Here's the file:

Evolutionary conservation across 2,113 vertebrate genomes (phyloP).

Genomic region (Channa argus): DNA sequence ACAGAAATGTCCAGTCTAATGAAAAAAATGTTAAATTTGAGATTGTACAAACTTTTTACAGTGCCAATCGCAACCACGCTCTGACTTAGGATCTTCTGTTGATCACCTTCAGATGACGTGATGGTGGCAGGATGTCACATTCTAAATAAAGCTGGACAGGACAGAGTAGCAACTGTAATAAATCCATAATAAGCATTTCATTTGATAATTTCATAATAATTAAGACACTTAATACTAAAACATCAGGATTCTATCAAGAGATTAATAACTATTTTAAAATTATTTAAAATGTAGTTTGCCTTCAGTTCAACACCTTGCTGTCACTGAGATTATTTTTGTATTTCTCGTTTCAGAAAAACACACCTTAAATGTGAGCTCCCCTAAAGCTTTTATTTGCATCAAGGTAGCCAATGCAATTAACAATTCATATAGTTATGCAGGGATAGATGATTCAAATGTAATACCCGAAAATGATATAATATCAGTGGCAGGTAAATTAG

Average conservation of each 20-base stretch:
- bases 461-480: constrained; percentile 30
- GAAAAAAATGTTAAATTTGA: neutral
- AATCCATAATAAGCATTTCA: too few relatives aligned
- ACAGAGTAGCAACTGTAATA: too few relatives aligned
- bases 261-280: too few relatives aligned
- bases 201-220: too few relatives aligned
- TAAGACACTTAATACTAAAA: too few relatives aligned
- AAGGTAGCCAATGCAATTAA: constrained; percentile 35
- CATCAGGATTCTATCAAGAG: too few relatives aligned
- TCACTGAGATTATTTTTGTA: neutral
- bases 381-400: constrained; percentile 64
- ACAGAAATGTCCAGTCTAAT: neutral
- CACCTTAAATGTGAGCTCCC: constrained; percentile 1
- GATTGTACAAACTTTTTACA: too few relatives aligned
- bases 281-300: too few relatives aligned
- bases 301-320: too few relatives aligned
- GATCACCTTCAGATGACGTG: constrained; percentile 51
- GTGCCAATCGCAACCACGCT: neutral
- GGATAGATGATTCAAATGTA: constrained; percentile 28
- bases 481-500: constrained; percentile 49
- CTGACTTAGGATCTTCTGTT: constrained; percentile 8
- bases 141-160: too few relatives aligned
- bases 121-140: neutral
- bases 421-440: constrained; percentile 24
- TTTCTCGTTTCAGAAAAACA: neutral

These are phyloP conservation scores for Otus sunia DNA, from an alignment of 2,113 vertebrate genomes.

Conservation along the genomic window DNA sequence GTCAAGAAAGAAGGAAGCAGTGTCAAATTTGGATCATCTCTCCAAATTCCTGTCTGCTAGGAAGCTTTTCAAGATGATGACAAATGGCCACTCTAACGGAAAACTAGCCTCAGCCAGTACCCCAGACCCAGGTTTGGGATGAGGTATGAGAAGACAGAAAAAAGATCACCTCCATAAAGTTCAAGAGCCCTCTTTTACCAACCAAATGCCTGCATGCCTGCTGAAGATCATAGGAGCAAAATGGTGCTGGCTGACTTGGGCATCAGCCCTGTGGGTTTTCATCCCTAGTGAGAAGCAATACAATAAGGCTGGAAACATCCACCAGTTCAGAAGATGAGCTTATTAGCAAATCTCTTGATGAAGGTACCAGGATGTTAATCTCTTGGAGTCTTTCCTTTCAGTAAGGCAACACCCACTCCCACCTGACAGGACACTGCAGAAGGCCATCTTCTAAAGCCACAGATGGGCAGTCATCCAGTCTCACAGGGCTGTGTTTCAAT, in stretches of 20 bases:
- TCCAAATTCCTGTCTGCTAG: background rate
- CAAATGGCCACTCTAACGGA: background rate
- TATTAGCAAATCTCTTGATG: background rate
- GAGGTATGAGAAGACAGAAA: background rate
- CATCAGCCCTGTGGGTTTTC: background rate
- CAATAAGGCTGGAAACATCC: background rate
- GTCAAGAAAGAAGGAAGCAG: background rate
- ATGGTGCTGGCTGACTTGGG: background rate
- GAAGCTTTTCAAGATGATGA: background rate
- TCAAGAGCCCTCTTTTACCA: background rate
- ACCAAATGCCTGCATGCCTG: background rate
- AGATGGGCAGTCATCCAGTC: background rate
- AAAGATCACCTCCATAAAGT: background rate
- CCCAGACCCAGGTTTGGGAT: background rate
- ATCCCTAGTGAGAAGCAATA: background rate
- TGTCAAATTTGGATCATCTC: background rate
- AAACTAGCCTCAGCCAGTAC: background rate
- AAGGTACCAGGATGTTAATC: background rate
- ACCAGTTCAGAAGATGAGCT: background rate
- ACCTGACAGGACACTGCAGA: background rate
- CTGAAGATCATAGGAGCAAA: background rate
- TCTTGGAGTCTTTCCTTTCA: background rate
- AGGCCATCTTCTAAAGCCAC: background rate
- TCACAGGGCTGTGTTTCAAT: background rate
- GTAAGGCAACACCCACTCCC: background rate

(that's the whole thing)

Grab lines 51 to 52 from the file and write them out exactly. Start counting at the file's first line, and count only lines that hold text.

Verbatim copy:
- CTGAAGATCATAGGAGCAAA: background rate
- TCTTGGAGTCTTTCCTTTCA: background rate